Power Consumption and The Wrap-up
NVIDIA's Optimus technology is less about performance and battery life than it is about the user experience. What we mean by this is that a GeForce 220M is going to consume the same power when in use, whether it is in an Optimus enabled notebook or not. And the same can be said about the IGP it's pared to as well. What Optimus does enable, however, is a seamless switch from a lower-power, IGP enabled state, to a higher performing, GPU enabled one. This seamless switch gives users all of the performance of a discrete GPU when it's needed, with the lower-power benefits of an IGP when it is not.
To show how power is affected over time with Optimus, we ran a simple test with our sample notebooks. In this test, we allowed the machines to idle at the desktop, then we fired up 3DMark06 and it's Canyon Flight graphics test. After a few seconds we exited 3DMark, and then the machines settle back to idle. The data shows the idle-peak-average power consumption for a notebook running solely on the IGP, solely on the discrete GPU, and finally on the Optimus enabled system.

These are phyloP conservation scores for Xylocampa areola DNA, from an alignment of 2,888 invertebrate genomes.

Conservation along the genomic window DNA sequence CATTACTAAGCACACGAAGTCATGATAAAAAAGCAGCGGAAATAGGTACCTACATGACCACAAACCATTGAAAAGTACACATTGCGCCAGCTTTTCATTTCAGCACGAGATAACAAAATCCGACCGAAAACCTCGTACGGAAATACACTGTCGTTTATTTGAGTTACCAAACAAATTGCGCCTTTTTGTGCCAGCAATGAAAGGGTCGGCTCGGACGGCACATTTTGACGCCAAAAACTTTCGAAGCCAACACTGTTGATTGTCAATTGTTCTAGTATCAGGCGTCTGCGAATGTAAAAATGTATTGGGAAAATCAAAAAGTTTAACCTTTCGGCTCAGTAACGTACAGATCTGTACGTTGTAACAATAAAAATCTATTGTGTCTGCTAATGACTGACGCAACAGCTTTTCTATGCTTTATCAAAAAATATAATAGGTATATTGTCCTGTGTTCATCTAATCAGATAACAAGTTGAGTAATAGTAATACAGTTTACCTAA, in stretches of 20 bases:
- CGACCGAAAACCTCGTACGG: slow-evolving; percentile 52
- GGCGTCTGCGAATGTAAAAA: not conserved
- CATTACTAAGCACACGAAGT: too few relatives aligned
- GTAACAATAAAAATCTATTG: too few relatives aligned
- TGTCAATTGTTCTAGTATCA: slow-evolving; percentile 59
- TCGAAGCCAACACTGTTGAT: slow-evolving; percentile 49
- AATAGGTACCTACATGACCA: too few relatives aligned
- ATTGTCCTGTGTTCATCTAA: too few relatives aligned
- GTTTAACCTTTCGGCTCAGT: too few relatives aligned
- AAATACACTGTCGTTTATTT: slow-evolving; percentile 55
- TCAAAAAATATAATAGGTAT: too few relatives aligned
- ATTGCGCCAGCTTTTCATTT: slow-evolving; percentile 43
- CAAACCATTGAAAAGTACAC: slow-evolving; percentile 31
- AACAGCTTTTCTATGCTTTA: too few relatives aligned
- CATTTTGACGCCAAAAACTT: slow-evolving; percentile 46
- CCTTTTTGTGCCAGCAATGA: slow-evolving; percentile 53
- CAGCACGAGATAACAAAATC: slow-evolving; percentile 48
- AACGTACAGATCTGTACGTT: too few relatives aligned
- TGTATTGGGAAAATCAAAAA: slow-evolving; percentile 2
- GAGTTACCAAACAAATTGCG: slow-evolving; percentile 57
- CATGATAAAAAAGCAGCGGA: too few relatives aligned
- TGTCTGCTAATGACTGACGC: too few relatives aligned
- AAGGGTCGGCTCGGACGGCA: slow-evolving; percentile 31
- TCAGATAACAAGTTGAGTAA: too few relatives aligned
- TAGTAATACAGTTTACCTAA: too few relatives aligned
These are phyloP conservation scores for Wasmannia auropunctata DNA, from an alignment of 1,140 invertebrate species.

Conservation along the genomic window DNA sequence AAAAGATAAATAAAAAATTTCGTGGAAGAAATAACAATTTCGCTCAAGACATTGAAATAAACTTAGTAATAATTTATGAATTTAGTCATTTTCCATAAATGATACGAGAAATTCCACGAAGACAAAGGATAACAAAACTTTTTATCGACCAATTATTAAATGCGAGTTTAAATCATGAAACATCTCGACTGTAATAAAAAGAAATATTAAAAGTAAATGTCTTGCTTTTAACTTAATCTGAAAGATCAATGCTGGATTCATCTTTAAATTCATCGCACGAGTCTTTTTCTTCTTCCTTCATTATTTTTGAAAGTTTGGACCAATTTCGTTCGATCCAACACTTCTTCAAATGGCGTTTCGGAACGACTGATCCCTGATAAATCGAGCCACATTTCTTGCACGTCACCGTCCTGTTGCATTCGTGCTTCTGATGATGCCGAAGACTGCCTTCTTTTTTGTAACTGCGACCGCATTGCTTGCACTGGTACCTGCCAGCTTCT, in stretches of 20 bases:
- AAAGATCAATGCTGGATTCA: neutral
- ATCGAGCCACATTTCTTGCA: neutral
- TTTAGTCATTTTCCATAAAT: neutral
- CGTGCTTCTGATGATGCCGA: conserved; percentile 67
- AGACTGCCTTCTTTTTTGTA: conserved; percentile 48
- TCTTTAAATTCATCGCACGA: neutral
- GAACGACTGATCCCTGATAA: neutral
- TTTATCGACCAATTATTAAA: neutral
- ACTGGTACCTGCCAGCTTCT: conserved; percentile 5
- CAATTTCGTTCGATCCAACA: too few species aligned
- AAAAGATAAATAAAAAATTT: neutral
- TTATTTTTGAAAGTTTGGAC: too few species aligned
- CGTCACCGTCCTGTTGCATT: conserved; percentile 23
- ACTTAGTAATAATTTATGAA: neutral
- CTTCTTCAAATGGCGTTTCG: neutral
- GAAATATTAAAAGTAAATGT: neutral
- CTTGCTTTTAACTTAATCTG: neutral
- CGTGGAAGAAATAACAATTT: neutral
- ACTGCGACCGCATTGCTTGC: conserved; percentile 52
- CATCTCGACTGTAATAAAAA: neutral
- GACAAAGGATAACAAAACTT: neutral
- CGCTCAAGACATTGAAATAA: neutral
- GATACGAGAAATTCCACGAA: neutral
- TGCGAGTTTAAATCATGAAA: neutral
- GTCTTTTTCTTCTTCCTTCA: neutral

What Optimus nets the end user is low-power operation when the discrete GPU isn't necessary, high-performance operation when it is, with a seamless switch back to low power. The end result is less power consumed over time, without any sacrifice in performance.
NVIDIA's Optimus graphics switching and power saving technology, though a little complex to explain from a design and software standpoint, couldn't be easier to understand and see in practice and function from an end users perspective. In fact, what NVIDIA has done with the technology enables a level of both functional and design simplicity that is, for us and we're sure notebook consumers to follow, a thing of beauty. There is a simple elegance here that NVIDIA has enabled with Optimus and it's the way it should have been done a long time ago quite frankly. Granted, we're sure that our expectations are based on an over-simplification of the level of engineering that NVIDIA poured into Optimus but we're more than happy that this level of seemless functionality for switchable hybrid graphics is finally here. Thanks to NVIDIA for making it a reality. We'll even go so far as giving the technology our coveted Editor's Choice award because, yes, it's that good.